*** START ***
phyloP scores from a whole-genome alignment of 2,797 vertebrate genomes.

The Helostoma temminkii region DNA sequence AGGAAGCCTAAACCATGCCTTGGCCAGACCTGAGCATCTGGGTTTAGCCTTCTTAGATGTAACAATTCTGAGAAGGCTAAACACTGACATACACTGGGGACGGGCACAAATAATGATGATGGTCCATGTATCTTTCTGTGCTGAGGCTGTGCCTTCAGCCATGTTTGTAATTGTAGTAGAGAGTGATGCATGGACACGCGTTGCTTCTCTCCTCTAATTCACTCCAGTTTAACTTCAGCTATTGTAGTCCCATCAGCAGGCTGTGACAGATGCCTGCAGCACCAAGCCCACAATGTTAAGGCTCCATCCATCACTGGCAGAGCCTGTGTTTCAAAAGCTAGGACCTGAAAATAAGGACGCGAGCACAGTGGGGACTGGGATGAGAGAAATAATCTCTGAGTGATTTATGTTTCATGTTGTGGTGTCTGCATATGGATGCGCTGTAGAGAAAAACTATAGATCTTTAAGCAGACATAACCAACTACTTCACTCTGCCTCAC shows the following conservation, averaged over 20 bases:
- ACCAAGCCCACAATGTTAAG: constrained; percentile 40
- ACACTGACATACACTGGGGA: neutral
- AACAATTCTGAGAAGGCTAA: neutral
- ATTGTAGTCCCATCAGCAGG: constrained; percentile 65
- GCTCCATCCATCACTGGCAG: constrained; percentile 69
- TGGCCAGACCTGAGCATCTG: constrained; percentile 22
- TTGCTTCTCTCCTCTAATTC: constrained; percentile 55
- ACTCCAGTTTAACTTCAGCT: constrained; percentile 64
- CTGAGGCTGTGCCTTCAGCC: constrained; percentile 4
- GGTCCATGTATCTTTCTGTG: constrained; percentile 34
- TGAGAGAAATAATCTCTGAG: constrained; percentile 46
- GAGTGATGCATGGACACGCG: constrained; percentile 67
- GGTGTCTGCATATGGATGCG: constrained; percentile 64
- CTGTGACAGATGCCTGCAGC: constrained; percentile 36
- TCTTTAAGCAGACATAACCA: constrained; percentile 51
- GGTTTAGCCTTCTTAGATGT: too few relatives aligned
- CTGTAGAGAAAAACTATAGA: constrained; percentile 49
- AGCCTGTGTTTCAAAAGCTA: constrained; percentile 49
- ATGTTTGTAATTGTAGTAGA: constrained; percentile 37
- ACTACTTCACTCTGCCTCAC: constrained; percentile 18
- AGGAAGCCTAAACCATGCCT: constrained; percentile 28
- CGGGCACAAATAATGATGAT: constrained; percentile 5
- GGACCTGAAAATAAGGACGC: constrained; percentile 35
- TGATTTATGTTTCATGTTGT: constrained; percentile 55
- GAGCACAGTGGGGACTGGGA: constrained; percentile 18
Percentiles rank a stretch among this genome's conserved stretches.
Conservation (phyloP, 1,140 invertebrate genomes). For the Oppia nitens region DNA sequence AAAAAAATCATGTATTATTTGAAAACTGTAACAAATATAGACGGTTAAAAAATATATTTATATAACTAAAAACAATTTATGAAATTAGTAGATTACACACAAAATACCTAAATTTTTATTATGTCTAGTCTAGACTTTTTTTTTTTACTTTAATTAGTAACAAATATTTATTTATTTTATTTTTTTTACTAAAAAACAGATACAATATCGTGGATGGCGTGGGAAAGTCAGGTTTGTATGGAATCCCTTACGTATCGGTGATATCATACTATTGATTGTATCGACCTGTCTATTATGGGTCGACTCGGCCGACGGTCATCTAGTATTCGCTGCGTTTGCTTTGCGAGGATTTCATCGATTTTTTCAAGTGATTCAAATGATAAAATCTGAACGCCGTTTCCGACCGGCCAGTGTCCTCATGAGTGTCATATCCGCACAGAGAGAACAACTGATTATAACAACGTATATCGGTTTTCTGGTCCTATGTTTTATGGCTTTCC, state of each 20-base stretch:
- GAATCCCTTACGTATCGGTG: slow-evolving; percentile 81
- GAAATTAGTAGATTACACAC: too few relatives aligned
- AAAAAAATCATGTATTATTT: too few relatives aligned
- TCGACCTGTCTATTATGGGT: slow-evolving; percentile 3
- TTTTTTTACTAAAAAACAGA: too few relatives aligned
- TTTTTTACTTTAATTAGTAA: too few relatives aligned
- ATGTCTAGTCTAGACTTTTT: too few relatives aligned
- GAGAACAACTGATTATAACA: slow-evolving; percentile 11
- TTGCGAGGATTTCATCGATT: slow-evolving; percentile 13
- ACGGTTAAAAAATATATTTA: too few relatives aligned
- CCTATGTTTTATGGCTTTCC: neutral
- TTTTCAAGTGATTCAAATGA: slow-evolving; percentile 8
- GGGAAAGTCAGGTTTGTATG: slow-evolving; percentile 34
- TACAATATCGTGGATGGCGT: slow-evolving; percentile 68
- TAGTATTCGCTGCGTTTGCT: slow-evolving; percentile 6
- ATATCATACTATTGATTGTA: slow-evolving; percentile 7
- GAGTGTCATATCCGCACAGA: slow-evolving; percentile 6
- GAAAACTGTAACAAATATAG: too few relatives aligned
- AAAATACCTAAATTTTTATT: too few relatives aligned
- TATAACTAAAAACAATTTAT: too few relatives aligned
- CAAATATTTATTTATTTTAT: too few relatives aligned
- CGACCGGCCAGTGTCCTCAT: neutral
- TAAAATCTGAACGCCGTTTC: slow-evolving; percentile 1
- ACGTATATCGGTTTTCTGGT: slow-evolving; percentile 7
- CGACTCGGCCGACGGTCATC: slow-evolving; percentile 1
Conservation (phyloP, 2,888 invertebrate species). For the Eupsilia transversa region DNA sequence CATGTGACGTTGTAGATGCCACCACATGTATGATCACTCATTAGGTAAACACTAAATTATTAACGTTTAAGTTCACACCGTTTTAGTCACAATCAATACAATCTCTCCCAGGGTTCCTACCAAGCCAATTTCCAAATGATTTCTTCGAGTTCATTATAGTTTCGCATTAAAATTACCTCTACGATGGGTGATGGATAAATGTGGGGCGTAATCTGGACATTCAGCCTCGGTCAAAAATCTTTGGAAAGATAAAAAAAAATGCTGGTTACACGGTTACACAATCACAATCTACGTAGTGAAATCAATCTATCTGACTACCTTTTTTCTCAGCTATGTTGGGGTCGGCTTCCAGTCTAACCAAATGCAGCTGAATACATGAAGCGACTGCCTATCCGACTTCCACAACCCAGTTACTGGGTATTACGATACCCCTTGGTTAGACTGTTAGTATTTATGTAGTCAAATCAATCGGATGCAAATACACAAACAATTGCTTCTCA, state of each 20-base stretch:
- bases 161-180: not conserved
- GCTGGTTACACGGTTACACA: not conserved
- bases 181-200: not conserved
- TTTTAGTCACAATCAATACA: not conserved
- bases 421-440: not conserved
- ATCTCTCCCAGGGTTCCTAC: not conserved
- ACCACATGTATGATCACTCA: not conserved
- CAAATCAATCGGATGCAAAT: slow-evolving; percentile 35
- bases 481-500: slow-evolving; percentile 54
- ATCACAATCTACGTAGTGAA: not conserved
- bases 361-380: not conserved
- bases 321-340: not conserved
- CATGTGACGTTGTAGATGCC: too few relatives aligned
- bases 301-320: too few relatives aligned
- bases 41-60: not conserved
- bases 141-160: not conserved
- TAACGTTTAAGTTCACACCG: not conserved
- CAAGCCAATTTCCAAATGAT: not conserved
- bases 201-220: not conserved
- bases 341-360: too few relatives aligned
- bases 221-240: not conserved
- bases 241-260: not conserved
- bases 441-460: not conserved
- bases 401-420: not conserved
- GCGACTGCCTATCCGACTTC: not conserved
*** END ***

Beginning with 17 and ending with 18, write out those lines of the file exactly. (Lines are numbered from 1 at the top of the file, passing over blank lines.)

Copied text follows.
- TCTTTAAGCAGACATAACCA: constrained; percentile 51
- GGTTTAGCCTTCTTAGATGT: too few relatives aligned